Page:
Date of this Version
Agriculture, Ecosystems and Environment 144 (2011) 319–329; doi:10.1016/j.agee.2011.09.006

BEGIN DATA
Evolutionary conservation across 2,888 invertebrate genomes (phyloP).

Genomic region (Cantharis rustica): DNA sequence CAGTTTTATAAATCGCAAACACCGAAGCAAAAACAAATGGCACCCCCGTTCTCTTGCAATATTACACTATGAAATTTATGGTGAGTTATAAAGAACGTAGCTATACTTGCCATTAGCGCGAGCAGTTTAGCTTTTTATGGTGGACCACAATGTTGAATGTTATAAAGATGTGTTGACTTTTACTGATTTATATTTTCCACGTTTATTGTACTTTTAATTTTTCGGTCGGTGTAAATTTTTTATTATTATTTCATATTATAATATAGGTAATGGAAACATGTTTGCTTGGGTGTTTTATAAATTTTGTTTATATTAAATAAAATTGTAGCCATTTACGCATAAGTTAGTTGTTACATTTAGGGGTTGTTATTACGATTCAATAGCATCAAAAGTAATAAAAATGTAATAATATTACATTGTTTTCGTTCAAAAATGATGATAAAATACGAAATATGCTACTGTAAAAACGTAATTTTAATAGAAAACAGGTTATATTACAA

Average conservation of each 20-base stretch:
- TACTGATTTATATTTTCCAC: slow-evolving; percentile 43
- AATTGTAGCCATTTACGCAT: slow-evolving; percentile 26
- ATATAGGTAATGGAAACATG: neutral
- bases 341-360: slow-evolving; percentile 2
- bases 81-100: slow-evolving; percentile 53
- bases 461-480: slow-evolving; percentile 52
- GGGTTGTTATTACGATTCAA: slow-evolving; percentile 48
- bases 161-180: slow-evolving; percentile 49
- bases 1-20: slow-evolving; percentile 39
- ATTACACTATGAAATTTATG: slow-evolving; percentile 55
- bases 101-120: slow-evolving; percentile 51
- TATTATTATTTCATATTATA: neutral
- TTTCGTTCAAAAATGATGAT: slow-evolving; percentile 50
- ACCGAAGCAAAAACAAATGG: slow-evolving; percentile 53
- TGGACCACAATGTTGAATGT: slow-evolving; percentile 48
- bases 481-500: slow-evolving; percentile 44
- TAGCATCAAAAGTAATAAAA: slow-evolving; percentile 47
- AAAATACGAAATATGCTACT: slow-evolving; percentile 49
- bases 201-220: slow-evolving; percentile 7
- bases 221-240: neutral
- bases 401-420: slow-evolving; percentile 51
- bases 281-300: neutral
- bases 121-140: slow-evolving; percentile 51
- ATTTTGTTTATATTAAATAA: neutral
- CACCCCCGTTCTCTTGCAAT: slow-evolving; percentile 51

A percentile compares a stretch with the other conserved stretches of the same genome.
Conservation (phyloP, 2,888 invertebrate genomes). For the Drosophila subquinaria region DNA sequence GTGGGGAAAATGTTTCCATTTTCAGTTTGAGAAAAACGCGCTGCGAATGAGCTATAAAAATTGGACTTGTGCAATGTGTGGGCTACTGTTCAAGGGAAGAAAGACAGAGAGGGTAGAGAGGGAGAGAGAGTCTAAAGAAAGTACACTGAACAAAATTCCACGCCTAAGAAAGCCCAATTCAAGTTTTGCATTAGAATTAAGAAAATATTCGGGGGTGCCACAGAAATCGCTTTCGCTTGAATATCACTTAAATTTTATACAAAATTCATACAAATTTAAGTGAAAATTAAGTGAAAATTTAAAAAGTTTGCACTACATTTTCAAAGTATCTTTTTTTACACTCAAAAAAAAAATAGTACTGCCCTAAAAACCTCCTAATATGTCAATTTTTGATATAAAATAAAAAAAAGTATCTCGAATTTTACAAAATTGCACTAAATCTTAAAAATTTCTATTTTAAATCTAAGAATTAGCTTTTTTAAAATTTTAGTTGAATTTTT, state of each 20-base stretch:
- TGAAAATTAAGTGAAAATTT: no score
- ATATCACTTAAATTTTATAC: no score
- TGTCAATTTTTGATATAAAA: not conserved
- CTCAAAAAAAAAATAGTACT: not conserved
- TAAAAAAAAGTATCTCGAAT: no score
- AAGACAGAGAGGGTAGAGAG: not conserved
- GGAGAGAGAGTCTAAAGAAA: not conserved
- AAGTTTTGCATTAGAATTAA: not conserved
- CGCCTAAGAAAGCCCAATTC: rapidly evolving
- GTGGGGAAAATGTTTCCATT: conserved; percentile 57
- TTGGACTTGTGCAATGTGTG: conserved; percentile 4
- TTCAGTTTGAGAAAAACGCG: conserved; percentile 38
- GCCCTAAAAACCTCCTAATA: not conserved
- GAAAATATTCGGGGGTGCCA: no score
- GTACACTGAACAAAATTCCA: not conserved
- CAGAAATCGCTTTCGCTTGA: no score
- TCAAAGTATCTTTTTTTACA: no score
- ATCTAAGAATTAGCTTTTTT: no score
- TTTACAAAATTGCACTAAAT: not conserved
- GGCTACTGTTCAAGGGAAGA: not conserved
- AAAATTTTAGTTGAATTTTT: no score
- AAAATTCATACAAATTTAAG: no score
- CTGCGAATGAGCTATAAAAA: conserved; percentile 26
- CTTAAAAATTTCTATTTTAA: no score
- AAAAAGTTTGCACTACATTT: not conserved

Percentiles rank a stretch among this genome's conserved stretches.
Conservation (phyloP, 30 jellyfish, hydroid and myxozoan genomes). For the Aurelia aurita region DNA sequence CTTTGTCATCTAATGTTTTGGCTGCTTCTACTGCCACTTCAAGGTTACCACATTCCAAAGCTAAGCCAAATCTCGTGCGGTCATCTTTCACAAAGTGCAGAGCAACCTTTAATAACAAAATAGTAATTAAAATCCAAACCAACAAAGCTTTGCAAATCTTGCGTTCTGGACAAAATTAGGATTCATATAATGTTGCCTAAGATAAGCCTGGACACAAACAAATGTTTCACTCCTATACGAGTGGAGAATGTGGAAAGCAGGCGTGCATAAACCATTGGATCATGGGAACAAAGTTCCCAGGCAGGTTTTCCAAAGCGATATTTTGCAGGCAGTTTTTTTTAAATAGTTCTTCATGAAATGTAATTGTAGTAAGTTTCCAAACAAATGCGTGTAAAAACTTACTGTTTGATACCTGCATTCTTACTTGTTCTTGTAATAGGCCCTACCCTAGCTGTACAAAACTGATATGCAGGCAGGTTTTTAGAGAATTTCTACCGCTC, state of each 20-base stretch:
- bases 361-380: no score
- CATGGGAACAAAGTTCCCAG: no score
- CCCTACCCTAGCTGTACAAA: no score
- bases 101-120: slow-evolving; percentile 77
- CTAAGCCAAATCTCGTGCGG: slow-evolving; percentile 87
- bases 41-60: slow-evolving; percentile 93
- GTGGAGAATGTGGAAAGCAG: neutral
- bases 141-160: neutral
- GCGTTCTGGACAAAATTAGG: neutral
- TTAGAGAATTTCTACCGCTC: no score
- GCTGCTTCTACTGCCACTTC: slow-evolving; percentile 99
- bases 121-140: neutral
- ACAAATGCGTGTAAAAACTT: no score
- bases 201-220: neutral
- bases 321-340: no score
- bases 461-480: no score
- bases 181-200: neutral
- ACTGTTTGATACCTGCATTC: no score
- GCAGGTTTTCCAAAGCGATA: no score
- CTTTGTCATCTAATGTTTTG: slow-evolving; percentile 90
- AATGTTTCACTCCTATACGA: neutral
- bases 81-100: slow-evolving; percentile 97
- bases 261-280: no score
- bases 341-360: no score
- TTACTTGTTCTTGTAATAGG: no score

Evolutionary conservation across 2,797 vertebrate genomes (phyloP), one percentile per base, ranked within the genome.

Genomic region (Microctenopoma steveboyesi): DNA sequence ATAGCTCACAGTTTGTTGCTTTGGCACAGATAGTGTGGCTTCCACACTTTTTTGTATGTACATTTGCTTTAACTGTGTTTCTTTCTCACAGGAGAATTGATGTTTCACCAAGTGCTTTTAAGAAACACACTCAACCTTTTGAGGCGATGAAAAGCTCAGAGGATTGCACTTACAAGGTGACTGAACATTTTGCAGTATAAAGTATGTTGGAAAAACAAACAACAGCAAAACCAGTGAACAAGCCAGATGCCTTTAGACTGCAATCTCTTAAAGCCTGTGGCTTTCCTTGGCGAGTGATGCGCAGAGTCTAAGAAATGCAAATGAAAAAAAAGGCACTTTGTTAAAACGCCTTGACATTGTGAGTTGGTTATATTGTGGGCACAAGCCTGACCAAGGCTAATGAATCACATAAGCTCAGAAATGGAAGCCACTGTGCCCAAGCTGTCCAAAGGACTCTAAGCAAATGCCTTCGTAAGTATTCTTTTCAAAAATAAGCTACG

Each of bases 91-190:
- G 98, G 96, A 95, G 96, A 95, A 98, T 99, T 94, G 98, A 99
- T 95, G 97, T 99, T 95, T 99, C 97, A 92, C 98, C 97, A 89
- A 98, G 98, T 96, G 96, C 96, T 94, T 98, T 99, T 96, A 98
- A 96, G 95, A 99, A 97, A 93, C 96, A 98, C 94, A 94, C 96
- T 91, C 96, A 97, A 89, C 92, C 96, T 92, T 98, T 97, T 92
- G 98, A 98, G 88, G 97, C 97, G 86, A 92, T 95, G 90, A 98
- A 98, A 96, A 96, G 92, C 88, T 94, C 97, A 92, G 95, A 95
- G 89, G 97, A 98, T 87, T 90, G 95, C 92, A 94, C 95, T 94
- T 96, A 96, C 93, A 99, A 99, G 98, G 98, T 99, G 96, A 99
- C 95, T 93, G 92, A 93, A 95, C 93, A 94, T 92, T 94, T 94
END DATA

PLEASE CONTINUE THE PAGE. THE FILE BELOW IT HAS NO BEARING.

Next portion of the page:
Perennial grass bio-fuels may contribute to long-term carbon sequestration in soils, thereby providing a broad range of environmental benefits. To quantify those benefits, the carbon balance was investigated over three perennial grass bio-fuel crops – miscanthus (Miscanthus×giganteus), switch-grass (Panicum virgatum) and a mixture of native prairie plants – and a row crop control (maize–maize–soy) in Central Illinois, USA, during the establishment phase of the perennial grasses (2008–2011). The eddy covariance technique was used to calculate fluxes of carbon dioxide and energy balance components, such as latent and sensible heat fluxes. Whereas maize attained the highest maximal carbon uptake rates, the perennial grasses had significantly extended growing seasons, such that their total carbon uptake rivaled that of corn in the second growing season and greatly exceeded that of soy in the third growing season. To account for the removal of carbon through harvest, net ecosystem exchange of carbon (NEE) was combined with estimates of yields, resulting in the net ecosystem carbon balance (NECB). After 2.5 years, NECB for the maize/soybean plot was positive (a source of carbon), while the grasses were a sink of carbon. Continuous measurements over the next years are required in order to confirm whether miscanthus, switch-grass and prairie can sustain a long-term sink of carbon if managed for bio-fuels, i.e., if harvested annually.